Dr. Rivera

Dr. Karla Rivera is a district-wide psychologist here in Irvington. She is here to provide support for children and families as we face these challenging times.

Topics by group

Talking to Your Teen About Addiction

Sometimes as parents we’re afraid to explore difficult topics with our teens. When it comes to addiction, maybe we’d rather not talk about something that can feel scary to us- or maybe we imagine that our child isn’t at risk. However, even teens growing up in loving and supportive families can fall prey to addiction. In fact, the seeds of addiction are most frequently sewn in adolescence. Therefore, it’s more important than ever- with various forms of addiction on the rise- that we keep an ongoing discussion with our teens about their choices and behaviors.

Why are teens more vulnerable than others to addiction? According to research, during the teen years, the part of the brain that responds to reward is highly developed. Meaning- teens are primed to seek out experiences that make them feel good- however, the part of the brain that helps someone to think through their actions and to understand consequences is still underdeveloped (Mark Heid, Time Magazine). Therefore, teens will seek out experiences that provide a reward- making them vulnerable to both substance use and behavioral addictions.

In addition, vulnerability to genetic factors also plays a role in addiction. There are “genetic pathways” that influence the likelihood a teen may become addicted. Some teens are more genetically wired for risk taking and sensation seeking than others. Others have a genetic predisposition to depression and anxiety that can make them more likely to self- medicate than others. Researchers have found that 40%-60% percent of addiction tendencies are genetic. The good news is that therefore, environmental factors account for the rest- this means we as parents can try to reduce the risk factors for our children that are in their environment.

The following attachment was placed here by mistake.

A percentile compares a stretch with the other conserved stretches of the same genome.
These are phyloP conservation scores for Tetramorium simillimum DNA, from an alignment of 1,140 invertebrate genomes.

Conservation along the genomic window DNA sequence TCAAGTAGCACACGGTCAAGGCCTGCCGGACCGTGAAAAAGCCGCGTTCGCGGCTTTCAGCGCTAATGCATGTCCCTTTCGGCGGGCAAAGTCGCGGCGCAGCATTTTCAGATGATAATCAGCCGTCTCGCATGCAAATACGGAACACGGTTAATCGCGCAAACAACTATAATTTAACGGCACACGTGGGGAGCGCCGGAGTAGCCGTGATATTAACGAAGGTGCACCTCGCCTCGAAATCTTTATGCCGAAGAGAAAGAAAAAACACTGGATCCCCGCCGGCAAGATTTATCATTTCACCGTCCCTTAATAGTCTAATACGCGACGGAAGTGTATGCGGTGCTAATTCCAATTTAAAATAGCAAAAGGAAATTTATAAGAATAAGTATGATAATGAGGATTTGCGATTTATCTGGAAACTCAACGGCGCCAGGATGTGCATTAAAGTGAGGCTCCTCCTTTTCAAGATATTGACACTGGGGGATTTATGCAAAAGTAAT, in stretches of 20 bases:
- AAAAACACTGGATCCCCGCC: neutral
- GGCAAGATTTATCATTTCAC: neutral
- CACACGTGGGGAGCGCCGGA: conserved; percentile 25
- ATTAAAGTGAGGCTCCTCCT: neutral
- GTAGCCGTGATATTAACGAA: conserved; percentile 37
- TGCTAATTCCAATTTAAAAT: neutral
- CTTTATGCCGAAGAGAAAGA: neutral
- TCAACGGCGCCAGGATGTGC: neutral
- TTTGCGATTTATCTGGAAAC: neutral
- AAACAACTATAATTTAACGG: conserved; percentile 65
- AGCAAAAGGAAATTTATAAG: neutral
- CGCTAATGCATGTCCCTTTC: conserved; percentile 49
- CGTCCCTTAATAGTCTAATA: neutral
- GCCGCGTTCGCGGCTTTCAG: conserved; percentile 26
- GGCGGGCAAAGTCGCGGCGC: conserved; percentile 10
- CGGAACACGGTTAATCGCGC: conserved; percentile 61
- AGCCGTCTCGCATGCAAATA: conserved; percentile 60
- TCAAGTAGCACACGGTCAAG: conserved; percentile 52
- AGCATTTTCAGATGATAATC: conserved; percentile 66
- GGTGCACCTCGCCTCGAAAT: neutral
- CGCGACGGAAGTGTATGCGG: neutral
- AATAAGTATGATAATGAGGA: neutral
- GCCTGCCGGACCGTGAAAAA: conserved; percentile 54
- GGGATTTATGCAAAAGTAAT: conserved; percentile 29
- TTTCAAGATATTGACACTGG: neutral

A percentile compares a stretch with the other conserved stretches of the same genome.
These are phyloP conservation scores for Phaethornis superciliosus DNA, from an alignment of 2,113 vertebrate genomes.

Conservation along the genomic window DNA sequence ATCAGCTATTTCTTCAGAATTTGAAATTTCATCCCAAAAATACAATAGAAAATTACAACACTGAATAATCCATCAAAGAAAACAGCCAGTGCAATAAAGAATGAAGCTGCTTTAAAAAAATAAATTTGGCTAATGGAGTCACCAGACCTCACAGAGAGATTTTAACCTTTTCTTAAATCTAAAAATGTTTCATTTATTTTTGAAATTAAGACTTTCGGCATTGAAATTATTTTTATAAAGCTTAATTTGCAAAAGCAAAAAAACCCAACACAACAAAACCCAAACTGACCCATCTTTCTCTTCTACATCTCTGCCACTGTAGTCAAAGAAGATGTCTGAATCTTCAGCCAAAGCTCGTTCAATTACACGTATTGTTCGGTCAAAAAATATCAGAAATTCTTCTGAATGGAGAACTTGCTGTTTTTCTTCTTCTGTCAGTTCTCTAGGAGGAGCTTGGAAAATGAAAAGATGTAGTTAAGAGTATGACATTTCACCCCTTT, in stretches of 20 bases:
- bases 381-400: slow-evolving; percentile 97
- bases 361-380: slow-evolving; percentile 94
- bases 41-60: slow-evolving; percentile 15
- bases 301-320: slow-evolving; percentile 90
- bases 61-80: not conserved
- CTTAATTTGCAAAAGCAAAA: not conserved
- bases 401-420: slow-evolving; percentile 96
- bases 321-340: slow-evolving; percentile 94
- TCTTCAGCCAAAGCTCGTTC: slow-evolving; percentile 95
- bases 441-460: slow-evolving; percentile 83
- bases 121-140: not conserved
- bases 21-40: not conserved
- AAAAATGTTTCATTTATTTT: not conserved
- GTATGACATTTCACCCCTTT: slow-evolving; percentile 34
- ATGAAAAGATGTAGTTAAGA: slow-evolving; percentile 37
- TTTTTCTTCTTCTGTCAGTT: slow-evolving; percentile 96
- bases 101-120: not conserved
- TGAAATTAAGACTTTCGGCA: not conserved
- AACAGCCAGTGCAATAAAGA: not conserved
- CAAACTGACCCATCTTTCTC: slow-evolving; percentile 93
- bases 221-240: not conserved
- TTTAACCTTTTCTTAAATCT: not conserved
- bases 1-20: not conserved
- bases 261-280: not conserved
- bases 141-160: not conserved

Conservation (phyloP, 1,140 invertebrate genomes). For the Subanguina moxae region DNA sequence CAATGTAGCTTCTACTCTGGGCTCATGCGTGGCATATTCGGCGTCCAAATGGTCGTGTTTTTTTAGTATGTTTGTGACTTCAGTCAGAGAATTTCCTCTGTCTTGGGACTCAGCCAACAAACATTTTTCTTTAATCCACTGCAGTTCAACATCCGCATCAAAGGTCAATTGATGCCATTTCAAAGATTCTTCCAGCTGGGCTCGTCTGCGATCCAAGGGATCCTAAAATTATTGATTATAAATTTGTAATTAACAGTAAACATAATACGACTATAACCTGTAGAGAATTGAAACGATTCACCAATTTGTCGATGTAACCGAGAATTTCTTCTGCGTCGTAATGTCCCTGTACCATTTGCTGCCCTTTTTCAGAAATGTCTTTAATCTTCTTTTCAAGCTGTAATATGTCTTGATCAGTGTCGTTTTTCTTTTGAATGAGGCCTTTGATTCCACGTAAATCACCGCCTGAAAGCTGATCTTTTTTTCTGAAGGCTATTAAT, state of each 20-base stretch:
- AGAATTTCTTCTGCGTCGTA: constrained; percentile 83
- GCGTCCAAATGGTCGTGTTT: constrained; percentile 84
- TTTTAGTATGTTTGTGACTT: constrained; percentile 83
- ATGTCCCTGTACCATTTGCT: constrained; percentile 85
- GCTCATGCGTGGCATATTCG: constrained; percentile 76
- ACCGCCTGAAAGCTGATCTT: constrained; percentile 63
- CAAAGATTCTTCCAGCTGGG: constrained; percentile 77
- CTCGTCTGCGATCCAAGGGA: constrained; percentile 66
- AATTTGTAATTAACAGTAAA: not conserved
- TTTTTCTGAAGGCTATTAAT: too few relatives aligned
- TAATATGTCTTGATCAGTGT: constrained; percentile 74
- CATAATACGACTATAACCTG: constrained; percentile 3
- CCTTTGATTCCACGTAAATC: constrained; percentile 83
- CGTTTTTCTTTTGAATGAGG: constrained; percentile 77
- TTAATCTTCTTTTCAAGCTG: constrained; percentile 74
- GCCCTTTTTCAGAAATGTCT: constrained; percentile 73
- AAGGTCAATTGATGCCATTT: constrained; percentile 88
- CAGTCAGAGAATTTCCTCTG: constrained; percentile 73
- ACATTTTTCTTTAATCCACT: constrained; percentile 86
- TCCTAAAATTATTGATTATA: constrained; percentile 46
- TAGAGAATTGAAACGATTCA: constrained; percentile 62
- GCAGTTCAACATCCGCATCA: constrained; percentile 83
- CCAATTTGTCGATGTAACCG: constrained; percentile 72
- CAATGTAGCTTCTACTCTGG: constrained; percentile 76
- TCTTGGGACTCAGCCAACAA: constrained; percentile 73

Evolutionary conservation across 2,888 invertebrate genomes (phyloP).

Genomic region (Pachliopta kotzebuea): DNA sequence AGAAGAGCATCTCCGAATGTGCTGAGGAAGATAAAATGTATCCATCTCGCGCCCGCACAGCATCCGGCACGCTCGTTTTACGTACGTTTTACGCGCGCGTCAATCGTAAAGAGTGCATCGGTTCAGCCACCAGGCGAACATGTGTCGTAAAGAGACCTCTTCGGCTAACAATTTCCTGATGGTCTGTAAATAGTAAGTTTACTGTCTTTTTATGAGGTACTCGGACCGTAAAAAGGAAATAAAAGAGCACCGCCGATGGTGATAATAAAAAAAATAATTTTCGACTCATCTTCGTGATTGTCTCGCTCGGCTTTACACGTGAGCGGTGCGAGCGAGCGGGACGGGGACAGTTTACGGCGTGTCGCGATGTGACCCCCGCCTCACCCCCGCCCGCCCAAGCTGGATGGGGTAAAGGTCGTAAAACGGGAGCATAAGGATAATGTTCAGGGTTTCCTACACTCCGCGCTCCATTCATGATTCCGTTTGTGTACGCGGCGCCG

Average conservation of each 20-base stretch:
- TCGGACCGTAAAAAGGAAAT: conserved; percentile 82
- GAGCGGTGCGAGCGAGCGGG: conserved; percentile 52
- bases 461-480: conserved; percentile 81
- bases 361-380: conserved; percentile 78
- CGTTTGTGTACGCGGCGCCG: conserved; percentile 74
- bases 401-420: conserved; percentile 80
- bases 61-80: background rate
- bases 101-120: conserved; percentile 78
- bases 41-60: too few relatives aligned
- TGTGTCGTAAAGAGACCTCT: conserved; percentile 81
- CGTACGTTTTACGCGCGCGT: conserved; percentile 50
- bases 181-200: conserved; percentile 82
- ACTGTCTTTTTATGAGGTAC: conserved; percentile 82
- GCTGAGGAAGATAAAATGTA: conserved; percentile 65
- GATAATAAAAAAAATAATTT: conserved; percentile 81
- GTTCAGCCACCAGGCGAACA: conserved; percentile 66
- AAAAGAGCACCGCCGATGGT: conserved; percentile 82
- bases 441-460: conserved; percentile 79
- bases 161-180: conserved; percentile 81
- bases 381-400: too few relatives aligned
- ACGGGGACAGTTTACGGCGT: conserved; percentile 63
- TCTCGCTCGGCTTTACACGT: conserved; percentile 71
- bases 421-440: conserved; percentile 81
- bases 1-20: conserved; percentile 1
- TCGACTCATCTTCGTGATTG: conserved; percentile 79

What sorts of things should we be looking out for? Your teen could be exposed to addictive substances like nicotine or marijuana through vaping. According to the American Lung Association, 23.6% of high school students use at least one tobacco product- including e-cigarettes. In 2020, rates of e-cigarette use rose dramatically- 1000% among teens (from 2.4% to 26%) and for middle schoolers (from 3% to 26.5%)!

Many teens don’t understand the dangers of vaping. They see it as safe, and many vaping products are flavored- making them more attractive to kids. Research is showing that vaping is at least as addictive as cigarettes and also poses significant health risks. Teens become easily addicted and can often easily conceal their use of vapes. It’s important to talk to your teen about vaping and explain how dangerous and addictive vaping is.

When speaking to your teen, try to remain calm, open minded and non judgemental. If your teen has been vaping regularly or only tried it a few times- create a safe environment for them to be honest with you- let them know you won’t be angry and want to help. If your child is involved with vaping it’s important to seek help to break your child’s addiction.